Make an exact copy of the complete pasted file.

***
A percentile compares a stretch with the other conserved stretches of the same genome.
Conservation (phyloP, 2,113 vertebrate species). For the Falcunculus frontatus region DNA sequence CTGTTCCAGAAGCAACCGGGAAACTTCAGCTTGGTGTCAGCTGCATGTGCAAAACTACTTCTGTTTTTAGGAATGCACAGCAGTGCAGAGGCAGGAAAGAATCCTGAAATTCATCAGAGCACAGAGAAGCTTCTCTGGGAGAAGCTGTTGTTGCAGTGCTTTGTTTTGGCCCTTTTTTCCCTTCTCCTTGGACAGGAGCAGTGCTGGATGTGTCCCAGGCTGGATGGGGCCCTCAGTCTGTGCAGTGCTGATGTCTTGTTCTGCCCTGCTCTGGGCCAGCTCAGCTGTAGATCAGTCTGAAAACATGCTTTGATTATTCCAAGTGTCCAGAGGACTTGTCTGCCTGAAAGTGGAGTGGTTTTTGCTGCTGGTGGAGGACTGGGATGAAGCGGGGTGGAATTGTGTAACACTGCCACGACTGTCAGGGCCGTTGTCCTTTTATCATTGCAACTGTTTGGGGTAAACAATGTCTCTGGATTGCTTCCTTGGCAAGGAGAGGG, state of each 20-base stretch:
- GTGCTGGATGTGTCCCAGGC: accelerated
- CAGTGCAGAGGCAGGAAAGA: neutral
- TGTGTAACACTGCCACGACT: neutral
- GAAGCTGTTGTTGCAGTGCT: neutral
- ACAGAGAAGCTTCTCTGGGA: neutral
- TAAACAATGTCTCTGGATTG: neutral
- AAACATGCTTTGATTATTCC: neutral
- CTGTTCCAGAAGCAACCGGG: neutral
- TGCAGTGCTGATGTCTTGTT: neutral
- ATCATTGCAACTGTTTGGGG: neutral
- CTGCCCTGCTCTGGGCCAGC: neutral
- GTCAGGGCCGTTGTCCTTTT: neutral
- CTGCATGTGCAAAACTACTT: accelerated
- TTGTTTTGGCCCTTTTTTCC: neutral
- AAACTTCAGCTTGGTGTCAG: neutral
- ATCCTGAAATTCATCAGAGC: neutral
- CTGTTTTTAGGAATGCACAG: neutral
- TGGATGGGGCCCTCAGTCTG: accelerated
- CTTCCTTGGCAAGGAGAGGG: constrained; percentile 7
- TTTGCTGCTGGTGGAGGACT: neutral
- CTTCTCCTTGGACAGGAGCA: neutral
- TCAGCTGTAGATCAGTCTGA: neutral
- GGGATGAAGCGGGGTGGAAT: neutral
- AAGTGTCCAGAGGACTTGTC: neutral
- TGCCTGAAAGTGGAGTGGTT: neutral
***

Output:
A percentile compares a stretch with the other conserved stretches of the same genome.
Conservation (phyloP, 2,113 vertebrate species). For the Falcunculus frontatus region DNA sequence CTGTTCCAGAAGCAACCGGGAAACTTCAGCTTGGTGTCAGCTGCATGTGCAAAACTACTTCTGTTTTTAGGAATGCACAGCAGTGCAGAGGCAGGAAAGAATCCTGAAATTCATCAGAGCACAGAGAAGCTTCTCTGGGAGAAGCTGTTGTTGCAGTGCTTTGTTTTGGCCCTTTTTTCCCTTCTCCTTGGACAGGAGCAGTGCTGGATGTGTCCCAGGCTGGATGGGGCCCTCAGTCTGTGCAGTGCTGATGTCTTGTTCTGCCCTGCTCTGGGCCAGCTCAGCTGTAGATCAGTCTGAAAACATGCTTTGATTATTCCAAGTGTCCAGAGGACTTGTCTGCCTGAAAGTGGAGTGGTTTTTGCTGCTGGTGGAGGACTGGGATGAAGCGGGGTGGAATTGTGTAACACTGCCACGACTGTCAGGGCCGTTGTCCTTTTATCATTGCAACTGTTTGGGGTAAACAATGTCTCTGGATTGCTTCCTTGGCAAGGAGAGGG, state of each 20-base stretch:
- GTGCTGGATGTGTCCCAGGC: accelerated
- CAGTGCAGAGGCAGGAAAGA: neutral
- TGTGTAACACTGCCACGACT: neutral
- GAAGCTGTTGTTGCAGTGCT: neutral
- ACAGAGAAGCTTCTCTGGGA: neutral
- TAAACAATGTCTCTGGATTG: neutral
- AAACATGCTTTGATTATTCC: neutral
- CTGTTCCAGAAGCAACCGGG: neutral
- TGCAGTGCTGATGTCTTGTT: neutral
- ATCATTGCAACTGTTTGGGG: neutral
- CTGCCCTGCTCTGGGCCAGC: neutral
- GTCAGGGCCGTTGTCCTTTT: neutral
- CTGCATGTGCAAAACTACTT: accelerated
- TTGTTTTGGCCCTTTTTTCC: neutral
- AAACTTCAGCTTGGTGTCAG: neutral
- ATCCTGAAATTCATCAGAGC: neutral
- CTGTTTTTAGGAATGCACAG: neutral
- TGGATGGGGCCCTCAGTCTG: accelerated
- CTTCCTTGGCAAGGAGAGGG: constrained; percentile 7
- TTTGCTGCTGGTGGAGGACT: neutral
- CTTCTCCTTGGACAGGAGCA: neutral
- TCAGCTGTAGATCAGTCTGA: neutral
- GGGATGAAGCGGGGTGGAAT: neutral
- AAGTGTCCAGAGGACTTGTC: neutral
- TGCCTGAAAGTGGAGTGGTT: neutral